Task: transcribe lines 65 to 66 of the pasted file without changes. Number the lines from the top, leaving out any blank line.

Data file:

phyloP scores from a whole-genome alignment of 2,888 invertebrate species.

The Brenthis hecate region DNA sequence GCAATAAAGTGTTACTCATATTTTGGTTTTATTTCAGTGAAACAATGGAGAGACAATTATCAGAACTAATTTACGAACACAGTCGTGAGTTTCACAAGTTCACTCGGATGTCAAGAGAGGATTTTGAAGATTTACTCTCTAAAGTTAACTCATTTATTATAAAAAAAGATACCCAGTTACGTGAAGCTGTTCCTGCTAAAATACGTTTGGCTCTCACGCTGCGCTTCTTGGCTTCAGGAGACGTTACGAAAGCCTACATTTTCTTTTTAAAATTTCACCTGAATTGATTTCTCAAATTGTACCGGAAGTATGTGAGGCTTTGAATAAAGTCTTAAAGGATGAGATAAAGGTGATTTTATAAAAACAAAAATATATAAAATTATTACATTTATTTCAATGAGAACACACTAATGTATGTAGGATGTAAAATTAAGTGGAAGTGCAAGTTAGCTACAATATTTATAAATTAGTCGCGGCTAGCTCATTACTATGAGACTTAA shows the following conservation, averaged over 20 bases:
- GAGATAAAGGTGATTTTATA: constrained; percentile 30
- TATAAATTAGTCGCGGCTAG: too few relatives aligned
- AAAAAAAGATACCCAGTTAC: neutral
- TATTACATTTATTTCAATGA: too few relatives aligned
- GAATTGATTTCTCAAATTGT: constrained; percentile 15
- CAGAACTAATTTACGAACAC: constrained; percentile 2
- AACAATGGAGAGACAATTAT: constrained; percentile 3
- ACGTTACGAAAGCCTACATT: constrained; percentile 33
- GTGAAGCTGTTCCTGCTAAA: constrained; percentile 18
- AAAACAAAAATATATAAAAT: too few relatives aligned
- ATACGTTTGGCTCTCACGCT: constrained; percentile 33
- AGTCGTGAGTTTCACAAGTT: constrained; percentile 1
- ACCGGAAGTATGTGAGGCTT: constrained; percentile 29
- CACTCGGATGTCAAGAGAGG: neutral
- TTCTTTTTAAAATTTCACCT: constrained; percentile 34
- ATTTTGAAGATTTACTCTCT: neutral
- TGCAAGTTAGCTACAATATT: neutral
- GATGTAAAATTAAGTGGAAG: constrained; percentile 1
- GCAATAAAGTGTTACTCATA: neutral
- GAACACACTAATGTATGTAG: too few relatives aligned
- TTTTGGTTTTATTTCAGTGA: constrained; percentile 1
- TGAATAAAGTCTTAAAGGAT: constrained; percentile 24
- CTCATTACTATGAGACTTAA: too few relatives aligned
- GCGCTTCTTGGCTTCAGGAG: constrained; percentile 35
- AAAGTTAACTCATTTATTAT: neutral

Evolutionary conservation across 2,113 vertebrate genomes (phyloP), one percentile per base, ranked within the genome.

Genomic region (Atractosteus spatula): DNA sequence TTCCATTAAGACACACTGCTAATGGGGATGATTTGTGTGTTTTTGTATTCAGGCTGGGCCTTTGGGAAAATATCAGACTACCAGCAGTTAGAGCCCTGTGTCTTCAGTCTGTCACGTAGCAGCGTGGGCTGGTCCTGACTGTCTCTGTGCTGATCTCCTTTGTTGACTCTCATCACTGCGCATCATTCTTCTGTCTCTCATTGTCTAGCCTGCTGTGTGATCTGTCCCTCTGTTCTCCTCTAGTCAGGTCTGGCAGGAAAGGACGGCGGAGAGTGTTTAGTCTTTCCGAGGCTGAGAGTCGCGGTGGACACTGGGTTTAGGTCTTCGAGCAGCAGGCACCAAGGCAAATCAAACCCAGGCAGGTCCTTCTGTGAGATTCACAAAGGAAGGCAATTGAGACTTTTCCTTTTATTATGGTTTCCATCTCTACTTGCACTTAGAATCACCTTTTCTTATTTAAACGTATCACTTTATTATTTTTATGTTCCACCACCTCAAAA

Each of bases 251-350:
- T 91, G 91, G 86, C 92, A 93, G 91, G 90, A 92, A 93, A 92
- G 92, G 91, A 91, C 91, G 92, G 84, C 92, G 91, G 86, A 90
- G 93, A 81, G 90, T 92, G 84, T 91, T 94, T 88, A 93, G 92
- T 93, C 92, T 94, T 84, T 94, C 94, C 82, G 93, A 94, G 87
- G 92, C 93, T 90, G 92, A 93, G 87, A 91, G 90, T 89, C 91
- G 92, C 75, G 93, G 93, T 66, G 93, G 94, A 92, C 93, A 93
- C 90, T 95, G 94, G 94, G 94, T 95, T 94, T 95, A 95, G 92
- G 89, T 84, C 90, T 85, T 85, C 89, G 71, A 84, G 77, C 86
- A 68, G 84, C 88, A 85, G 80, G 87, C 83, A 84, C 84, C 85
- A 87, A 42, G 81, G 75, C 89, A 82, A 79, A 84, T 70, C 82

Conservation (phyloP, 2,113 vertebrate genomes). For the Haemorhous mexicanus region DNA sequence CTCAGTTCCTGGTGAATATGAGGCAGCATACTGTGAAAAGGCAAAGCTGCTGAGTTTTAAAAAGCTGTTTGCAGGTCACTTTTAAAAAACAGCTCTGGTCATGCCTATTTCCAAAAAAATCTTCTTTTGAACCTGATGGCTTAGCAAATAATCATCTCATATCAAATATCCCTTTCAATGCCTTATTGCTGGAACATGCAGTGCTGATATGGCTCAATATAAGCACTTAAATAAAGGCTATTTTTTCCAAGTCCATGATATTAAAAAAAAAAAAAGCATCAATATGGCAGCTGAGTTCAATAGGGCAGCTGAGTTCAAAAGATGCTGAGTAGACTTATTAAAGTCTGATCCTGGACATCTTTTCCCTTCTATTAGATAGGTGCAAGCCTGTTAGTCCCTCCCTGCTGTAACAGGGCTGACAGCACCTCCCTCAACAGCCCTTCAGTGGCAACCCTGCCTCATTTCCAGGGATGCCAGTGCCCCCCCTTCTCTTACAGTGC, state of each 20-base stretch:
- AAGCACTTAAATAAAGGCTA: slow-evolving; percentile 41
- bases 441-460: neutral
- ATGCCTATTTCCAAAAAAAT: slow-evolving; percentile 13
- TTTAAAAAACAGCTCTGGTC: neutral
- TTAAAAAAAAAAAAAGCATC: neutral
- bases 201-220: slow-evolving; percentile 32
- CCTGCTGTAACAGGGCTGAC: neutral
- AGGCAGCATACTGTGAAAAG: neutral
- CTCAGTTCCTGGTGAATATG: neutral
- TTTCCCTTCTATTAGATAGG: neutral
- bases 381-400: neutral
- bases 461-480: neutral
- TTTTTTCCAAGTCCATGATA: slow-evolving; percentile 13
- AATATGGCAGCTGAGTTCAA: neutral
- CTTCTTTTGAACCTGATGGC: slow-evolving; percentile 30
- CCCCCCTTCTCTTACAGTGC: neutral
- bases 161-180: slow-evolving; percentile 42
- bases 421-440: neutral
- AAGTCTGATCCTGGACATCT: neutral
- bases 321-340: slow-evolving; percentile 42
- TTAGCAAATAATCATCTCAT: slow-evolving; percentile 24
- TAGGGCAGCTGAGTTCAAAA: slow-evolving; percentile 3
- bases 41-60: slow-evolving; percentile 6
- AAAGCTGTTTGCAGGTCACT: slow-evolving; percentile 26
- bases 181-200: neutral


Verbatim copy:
- AAAGCTGTTTGCAGGTCACT: slow-evolving; percentile 26
- bases 181-200: neutral